The University of Pretoria (UP) is proud to have hosted a public lecture by Sir Mark Walport
, UK Government Chief Scientific Adviser (GCSA) and Head of the UK Government Office for Science, on 17 July 2015. The lecture addressed the need for innovation, related social concerns and the management of associated risks, and also focused on how policy-makers and wider society can govern risk most effectively.
The issues raised and the questions defined by Sir Mark are highly relevant to the general scientific community in South Africa, especially in the context of the National System of Innovation (NSI). The NSI is coordinated by the South African National Advisory Council on Innovation (NACI)
of which UP’s Vice-Chancellor and Principal, Prof Cheryl de la Rey, is the Chairperson.
Technology is the intersection between science and society and is brought to the fore through innovation. Because science, technology and innovation are interwoven with society, there is always a political dimension. Sir Mark believes that science should not overrule values, but that policy should be underpinned by scientific evidence. His message was that clear distinctions should be made between concepts such as risk, exposure, vulnerability and hazard and also between science and values. He explained that a hazardous situation is not necessarily a high-risk situation and that scientific knowledge helps us to better evaluate both of these. He illustrated the difference between hazard and risk by showing that the risk in a hazardous situation is often mitigated owing to a lack of vulnerability of the subject exposed to the perceived hazard in that particular situation.
He further indicated that a key challenge is to distinguish between science and values in the public sphere – in other words, to clearly explain what constitutes scientific fact and what is opinion related to human values, as both are important in policy debates and decisions. By gaining knowledge, uncertainty may be decreased, which will in turn enable better evaluation of the risk. This led to his conclusion that education, the sharing of scientific knowledge and effective science communication are critical in democratic societies.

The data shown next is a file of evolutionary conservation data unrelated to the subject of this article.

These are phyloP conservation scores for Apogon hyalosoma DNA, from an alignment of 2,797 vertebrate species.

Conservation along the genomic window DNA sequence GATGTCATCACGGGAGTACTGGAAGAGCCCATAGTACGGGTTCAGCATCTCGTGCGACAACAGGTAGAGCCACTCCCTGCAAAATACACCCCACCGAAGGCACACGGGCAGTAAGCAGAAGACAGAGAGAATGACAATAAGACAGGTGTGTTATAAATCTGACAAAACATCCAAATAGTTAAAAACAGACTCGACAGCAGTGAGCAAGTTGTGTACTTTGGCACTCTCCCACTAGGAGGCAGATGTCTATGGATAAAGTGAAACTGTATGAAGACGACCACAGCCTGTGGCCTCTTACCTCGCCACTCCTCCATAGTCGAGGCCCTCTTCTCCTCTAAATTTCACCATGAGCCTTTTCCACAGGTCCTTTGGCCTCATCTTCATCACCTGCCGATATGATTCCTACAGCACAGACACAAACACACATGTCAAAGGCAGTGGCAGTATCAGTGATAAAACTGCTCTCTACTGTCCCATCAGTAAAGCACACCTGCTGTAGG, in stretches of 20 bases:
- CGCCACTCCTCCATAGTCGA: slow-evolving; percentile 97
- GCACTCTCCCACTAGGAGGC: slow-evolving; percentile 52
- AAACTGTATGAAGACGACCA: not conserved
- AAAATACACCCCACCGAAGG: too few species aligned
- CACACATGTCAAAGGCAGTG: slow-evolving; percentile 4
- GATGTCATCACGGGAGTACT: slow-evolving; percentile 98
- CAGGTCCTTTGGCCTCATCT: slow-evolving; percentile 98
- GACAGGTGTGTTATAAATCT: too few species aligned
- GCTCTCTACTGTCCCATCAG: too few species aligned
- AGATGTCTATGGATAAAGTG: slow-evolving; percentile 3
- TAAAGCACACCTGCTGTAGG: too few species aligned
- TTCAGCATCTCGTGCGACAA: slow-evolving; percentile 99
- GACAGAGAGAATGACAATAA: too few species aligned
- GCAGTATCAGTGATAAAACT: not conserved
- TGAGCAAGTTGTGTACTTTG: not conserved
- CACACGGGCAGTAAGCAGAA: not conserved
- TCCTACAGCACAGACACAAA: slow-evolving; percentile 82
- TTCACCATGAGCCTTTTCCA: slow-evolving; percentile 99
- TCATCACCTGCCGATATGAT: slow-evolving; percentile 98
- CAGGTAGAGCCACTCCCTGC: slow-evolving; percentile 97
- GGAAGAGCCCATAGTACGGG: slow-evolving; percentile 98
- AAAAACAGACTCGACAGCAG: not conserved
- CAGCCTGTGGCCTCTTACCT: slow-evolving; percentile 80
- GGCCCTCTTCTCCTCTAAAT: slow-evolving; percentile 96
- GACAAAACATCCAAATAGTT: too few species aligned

Sir Mark’s mission with this visit to South Africa was to foster and promote the deep and longstanding scientific relationship that exists between the UK and South Africa. He had a very full programme, including not only this public lecture at UP, but also the signing of a Memorandum of Understanding on Space Research Policy with the South African National Space Agency (SANSA), the rededication of the UK government’s commitment to the Newton Fund (which forms part of the UK’s official development assistance), the blessing of the Bloodhound Project (an attempt at the world land speed record), and discussions on energy policy choices on the basis of good science.
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